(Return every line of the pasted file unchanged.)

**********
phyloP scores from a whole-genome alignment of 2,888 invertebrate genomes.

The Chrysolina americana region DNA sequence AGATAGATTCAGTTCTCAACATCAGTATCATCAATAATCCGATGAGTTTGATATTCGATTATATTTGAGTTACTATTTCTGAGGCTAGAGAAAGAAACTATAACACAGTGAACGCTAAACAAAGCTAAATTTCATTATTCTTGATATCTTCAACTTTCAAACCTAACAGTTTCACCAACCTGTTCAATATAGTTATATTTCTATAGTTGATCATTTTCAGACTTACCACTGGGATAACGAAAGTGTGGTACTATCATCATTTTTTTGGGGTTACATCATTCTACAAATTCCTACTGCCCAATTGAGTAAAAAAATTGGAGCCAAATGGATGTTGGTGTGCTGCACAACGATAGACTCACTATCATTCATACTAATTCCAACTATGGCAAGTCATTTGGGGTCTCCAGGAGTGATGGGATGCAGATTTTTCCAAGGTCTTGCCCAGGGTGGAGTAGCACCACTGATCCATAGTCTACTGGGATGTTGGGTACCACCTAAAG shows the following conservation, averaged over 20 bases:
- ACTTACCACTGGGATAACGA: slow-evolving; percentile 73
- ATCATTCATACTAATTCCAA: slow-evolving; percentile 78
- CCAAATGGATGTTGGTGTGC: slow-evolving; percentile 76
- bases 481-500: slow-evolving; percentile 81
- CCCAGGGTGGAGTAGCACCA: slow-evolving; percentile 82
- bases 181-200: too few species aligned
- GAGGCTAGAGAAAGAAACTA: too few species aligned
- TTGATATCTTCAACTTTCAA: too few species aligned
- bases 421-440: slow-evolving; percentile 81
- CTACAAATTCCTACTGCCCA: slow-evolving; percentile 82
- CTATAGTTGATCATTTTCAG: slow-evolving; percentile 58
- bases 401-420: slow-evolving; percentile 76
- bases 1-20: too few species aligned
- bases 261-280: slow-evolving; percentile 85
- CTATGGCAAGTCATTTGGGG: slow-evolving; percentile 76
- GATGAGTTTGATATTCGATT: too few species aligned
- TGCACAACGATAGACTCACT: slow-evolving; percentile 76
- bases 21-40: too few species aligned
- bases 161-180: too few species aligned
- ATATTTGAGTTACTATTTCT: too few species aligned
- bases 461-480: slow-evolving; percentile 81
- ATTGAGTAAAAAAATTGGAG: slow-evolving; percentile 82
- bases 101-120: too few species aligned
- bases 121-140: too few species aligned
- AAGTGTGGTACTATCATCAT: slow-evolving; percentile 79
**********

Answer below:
phyloP scores from a whole-genome alignment of 2,888 invertebrate genomes.

The Chrysolina americana region DNA sequence AGATAGATTCAGTTCTCAACATCAGTATCATCAATAATCCGATGAGTTTGATATTCGATTATATTTGAGTTACTATTTCTGAGGCTAGAGAAAGAAACTATAACACAGTGAACGCTAAACAAAGCTAAATTTCATTATTCTTGATATCTTCAACTTTCAAACCTAACAGTTTCACCAACCTGTTCAATATAGTTATATTTCTATAGTTGATCATTTTCAGACTTACCACTGGGATAACGAAAGTGTGGTACTATCATCATTTTTTTGGGGTTACATCATTCTACAAATTCCTACTGCCCAATTGAGTAAAAAAATTGGAGCCAAATGGATGTTGGTGTGCTGCACAACGATAGACTCACTATCATTCATACTAATTCCAACTATGGCAAGTCATTTGGGGTCTCCAGGAGTGATGGGATGCAGATTTTTCCAAGGTCTTGCCCAGGGTGGAGTAGCACCACTGATCCATAGTCTACTGGGATGTTGGGTACCACCTAAAG shows the following conservation, averaged over 20 bases:
- ACTTACCACTGGGATAACGA: slow-evolving; percentile 73
- ATCATTCATACTAATTCCAA: slow-evolving; percentile 78
- CCAAATGGATGTTGGTGTGC: slow-evolving; percentile 76
- bases 481-500: slow-evolving; percentile 81
- CCCAGGGTGGAGTAGCACCA: slow-evolving; percentile 82
- bases 181-200: too few species aligned
- GAGGCTAGAGAAAGAAACTA: too few species aligned
- TTGATATCTTCAACTTTCAA: too few species aligned
- bases 421-440: slow-evolving; percentile 81
- CTACAAATTCCTACTGCCCA: slow-evolving; percentile 82
- CTATAGTTGATCATTTTCAG: slow-evolving; percentile 58
- bases 401-420: slow-evolving; percentile 76
- bases 1-20: too few species aligned
- bases 261-280: slow-evolving; percentile 85
- CTATGGCAAGTCATTTGGGG: slow-evolving; percentile 76
- GATGAGTTTGATATTCGATT: too few species aligned
- TGCACAACGATAGACTCACT: slow-evolving; percentile 76
- bases 21-40: too few species aligned
- bases 161-180: too few species aligned
- ATATTTGAGTTACTATTTCT: too few species aligned
- bases 461-480: slow-evolving; percentile 81
- ATTGAGTAAAAAAATTGGAG: slow-evolving; percentile 82
- bases 101-120: too few species aligned
- bases 121-140: too few species aligned
- AAGTGTGGTACTATCATCAT: slow-evolving; percentile 79